Within mere minutes his message was seen by Simon, a fellow Striders runner. Simon has a Hampshire-based brother, recently did a race down there in his club vest, and his sister-in-law recently gave birth. Bingo. Job done!

It was a positive result for social media, and also a good advert for always wearing your club vest when running on foreign soil . . . .

* Rob Hadgraft’s five published books on running are now available as e-books for Kindle at just £4.99 each, in addition to paperback format.   Use this link:   Rob Hadgraft's running books on Amazon  or, alternatively:    

Wednesday, 10 July 2013

One hell of a relay: Ipswich-Harwich-Blair Witch!

Important to get a feel of your baton before you start !

I FIND it helps to focus the mind, not to mention the legs and lungs, if you divide the running year into seasons.

Therefore I have declared the next couple of months as the 2013 Relay Season. Hoist up thy batons and run!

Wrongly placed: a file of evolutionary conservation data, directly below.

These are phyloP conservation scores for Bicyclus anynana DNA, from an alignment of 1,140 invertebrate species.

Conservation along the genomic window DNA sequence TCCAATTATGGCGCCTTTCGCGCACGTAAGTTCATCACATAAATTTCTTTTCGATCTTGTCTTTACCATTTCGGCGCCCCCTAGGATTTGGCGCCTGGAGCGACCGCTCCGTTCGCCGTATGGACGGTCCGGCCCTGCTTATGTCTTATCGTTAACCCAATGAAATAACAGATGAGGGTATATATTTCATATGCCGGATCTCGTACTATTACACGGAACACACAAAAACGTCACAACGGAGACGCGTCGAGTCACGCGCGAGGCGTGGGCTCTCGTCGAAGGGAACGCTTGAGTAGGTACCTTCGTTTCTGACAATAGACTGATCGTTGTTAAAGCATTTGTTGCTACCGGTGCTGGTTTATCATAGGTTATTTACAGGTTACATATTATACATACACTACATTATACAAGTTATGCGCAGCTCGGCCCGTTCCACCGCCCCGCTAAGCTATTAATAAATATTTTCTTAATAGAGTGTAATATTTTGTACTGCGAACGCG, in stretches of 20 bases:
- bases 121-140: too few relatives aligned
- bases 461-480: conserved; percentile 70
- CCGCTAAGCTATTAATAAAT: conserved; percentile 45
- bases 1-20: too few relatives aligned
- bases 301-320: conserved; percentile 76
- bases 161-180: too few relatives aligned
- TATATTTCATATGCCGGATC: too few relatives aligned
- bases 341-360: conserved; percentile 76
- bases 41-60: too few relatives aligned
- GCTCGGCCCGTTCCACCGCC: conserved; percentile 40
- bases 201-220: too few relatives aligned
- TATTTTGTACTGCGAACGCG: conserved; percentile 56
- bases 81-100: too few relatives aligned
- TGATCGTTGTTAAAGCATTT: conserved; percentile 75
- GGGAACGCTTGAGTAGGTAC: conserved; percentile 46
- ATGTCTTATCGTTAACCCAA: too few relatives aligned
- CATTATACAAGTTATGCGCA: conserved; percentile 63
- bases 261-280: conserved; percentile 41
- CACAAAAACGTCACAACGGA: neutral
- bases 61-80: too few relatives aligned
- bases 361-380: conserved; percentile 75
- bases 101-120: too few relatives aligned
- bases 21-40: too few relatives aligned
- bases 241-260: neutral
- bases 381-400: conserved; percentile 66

Like many a runner, we at the small-but-perfectly-formed Tiptree Road Runners like to spend the summery weather outside of our comfort zones. This year that means pitting our wits against the bigger boys and girls in team relay events.

We have four relays over the next 12 weeks and we’ll be in there with the best of them, exchanging slippery batons, soiled wristbands, or simply touching hands, whatever the race officials require.

Relay-running is as old as the hills, and probably started when messengers passed on news during wartime in ancient lands. Nowadays we have no messages to pass on, we just do it for the hell of it.

First of the quartet is this Sunday’s Ekiden event in the well-kept 60 acres of an Ipswich college. The Japanese invented Ekiden running, the first one a grueling three-day affair in 1917. This week in Ipswich things will be a little easier, with teams of six tackling a mere 26.2 miles around the college fields.  

It promises to be a notable occasion as our big red club gazebo will be making its public debut!  With our upright banners flapping alongside, it should make an impressive sight.  Upgrading to this level of equipment shows we mean business.